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Same-sex couple issues judicial review against “discriminatory” IVF policy

Judicial review proceedings have been issued in the High Court against a NHS Clinical Commissioning Group relating to their policy on providing IVF to same-sex female couples.

Posted on 10 November 2021

Megan and Whitney Bacon-Evans have brought the case against Frimley Clinical Commissioning Group regarding their policy which they say discriminates against same-sex couples.

Frimley Clinical Commissioning Group (CCG) requires same-sex couples seeking one cycle of NHS funded IVF treatment to undergo 12 cycles of intra-uterine insemination (IUI) at their own cost, with six of those being carried out in a clinical setting.

The couple, who live in Windsor and are well-known on social media with over 300,000 followers, argue in their legal claim that the policy is directly and indirectly discriminatory on the basis of sexual orientation, contrary to the Equality Act. If they were to compare themselves to an opposite-sex couple who can have unprotected sex but cannot conceive without medical assistance the policy applies differently. Although both couples are unable to conceive as a result of having unprotected sex, the opposite-sex couple are able to prove that they are infertile by failing to conceive after reporting having had “regular” unprotected sex for two years. In Megan and Whitney’s case they must prove they are infertile by self-funding 12 rounds of artificial insemination, including 6 rounds of IUI in a clinical setting, costing up to around £26,000. They argue that this clearly amounts to less favourable treatment.

If Megan and Whitney attempted 12 cycles of artificial insemination at home with a private sperm donor, or even attempted an insemination every day for two years at home, they would not meet the eligibility criteria and they would still be required to undergo six rounds of IUI in a clinical setting.

As well as causing direct and indirect discrimination contrary to the Equality Act the couple also argue that the Frimley CCG policy is contrary to article 14 in conjunction with article 8 of the European Convention on Human Rights (ECHR) which is the protection from discrimination provision in the Human Rights Act in relation to respect for private and family life.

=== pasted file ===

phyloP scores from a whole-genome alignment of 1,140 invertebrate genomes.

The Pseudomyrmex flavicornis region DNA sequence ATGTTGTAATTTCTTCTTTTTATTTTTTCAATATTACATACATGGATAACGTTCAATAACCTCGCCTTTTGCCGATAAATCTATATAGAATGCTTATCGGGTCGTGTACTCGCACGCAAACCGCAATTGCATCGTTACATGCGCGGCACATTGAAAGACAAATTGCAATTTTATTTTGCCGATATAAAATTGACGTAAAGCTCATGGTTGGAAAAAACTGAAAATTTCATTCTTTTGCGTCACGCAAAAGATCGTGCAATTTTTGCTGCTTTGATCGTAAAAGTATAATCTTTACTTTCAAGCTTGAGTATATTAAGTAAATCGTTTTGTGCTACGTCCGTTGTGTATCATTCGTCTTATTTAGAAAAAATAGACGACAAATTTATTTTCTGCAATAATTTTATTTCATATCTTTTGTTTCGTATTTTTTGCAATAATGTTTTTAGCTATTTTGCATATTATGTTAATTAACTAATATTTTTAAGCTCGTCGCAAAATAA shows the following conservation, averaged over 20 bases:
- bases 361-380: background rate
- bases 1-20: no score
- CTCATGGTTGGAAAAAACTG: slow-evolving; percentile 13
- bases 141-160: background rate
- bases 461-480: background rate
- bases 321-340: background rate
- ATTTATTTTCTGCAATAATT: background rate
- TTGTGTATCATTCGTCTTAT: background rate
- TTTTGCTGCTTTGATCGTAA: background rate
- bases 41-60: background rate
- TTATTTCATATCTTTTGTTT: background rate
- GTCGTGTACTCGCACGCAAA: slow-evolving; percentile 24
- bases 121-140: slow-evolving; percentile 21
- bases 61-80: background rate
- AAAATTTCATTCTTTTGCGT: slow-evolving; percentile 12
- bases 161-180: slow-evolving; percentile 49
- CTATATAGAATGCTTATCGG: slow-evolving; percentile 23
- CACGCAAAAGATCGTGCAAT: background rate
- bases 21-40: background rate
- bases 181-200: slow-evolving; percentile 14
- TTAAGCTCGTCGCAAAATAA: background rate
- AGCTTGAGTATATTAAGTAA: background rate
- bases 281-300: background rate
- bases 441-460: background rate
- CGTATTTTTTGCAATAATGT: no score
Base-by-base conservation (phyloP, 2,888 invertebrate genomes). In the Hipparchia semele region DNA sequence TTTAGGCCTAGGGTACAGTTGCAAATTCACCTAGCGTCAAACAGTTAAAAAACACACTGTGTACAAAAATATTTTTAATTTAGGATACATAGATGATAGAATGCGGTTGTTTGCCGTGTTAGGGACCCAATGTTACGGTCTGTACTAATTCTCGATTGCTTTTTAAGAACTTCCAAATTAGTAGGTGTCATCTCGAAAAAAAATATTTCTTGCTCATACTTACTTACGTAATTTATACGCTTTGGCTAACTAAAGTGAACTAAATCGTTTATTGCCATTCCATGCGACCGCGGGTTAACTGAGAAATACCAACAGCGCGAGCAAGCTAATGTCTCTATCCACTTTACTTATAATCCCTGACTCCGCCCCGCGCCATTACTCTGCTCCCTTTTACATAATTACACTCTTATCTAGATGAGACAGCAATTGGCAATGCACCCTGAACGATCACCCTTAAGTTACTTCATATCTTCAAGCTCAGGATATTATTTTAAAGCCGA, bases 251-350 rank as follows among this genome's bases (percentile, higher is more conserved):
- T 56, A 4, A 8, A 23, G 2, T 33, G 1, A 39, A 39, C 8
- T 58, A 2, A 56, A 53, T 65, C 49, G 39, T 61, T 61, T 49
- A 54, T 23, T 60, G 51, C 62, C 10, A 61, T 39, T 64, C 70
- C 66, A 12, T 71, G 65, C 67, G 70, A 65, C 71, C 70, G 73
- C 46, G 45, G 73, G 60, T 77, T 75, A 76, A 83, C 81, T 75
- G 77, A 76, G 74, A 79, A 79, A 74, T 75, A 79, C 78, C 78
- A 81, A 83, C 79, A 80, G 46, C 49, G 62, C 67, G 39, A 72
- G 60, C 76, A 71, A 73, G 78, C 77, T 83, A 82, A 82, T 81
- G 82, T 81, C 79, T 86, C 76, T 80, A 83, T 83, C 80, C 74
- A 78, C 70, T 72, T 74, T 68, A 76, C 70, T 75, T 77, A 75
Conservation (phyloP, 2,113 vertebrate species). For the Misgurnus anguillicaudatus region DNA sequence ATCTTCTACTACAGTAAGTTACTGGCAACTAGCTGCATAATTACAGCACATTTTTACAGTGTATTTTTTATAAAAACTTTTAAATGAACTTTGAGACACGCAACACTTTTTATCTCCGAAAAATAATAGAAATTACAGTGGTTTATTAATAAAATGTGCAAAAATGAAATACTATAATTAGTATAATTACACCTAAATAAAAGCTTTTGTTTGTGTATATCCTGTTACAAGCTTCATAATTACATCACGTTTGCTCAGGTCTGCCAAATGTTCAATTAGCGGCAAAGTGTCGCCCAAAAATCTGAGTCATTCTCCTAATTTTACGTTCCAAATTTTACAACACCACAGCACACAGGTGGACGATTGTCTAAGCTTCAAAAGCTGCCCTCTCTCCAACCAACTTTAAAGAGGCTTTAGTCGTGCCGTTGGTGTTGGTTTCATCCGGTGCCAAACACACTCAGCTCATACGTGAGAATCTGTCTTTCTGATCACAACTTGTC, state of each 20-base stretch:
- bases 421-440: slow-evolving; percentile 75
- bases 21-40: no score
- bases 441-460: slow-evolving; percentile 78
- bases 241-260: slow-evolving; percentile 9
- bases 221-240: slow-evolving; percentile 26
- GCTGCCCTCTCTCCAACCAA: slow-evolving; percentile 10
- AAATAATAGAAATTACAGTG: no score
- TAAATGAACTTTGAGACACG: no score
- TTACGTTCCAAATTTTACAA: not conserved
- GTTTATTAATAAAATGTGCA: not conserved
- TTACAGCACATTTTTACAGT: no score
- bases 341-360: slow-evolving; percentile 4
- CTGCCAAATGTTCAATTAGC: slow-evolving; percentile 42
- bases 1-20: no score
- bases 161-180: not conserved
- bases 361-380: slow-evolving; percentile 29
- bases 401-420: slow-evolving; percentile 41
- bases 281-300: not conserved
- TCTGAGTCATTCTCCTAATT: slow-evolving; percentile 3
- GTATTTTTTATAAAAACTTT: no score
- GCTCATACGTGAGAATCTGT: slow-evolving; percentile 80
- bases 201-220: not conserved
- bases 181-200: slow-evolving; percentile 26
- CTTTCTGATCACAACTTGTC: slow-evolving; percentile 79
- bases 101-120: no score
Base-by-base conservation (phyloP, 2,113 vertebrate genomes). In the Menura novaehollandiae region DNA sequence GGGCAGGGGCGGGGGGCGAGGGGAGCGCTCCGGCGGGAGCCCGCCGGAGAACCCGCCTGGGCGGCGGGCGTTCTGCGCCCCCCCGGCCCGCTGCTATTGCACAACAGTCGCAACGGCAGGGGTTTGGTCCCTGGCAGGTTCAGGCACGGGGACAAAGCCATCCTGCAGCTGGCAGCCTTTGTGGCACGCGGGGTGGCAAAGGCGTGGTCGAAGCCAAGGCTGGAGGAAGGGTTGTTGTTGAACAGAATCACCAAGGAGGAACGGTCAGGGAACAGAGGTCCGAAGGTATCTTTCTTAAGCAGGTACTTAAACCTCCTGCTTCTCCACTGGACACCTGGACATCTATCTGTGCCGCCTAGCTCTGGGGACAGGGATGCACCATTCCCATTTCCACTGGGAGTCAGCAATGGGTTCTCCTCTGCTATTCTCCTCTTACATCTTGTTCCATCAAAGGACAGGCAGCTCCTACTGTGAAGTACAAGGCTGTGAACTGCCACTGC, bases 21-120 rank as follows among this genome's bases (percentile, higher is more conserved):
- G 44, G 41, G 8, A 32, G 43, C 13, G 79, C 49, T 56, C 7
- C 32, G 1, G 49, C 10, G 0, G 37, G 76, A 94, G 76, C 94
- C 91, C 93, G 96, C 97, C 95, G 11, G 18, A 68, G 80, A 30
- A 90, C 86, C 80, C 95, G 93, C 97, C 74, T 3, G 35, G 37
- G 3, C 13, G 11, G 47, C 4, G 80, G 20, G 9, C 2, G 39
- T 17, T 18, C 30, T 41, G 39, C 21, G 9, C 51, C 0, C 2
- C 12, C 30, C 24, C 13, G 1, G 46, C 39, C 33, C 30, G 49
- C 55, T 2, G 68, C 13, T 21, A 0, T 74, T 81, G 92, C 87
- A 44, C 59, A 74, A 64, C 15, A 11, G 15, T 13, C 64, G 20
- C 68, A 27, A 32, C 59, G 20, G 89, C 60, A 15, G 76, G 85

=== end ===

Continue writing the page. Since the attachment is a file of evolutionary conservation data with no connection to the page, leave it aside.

There are also references in the Frimley CCG policy to a requirement to “discuss the possibility of the other partner becoming pregnant before proceeding to interventions involving the infertile partner”. Therefore, even if Megan did undergo the required number of IUI cycles it is unclear whether there would be grounds to refuse IVF on the basis that Whitney had not also demonstrated sub-fertility.

On the Frimley CCG website, patients can find out the residual policy that they fall under based on the location of their GP practice. There are significant differences between the services offered within the Frimley CCG: some of the former CCGs offer two funded cycles of IVF but some only offer one; some allow treatment within six months of the patient’s 40th birthday whereas for others the cut-off age is 35; some fund donor sperm and some do not.

Megan and Whitney said:

"After 12 years of being together, we were excited to start our family together, however we were shocked to discover discrimination in place after embarking on our baby journey. We presumed that as we are legally a married couple, as a family we would also be viewed as equal in the eyes of the law; but that appears to sadly not be the case. Not only were we upset to discover discrimination in place in 2020, we were also shocked that it has been in place and affecting so many same-sex couples for so long, and nothing has yet been done about it.

“We are now taking legal action in the hope that we can help create a future where LGBTQ+ families are treated as equal. If our case is successful, this could positively impact the lives of tens of thousands, or even hundreds of thousands, of LGBTQ+ people embarking on their path to parenthood now and in the future to come. It is time for discrimination to end and for there to be equal treatment with heterosexual couples in the healthcare system.”

Anna Dews, solicitor from law firm Leigh Day, added:

“Our clients believe that Frimley CCG’s policy is blatantly discriminatory on grounds of their sexual orientation and puts them at a huge financial disadvantage by treating them less favourably than heterosexual couples in a comparable situation.”

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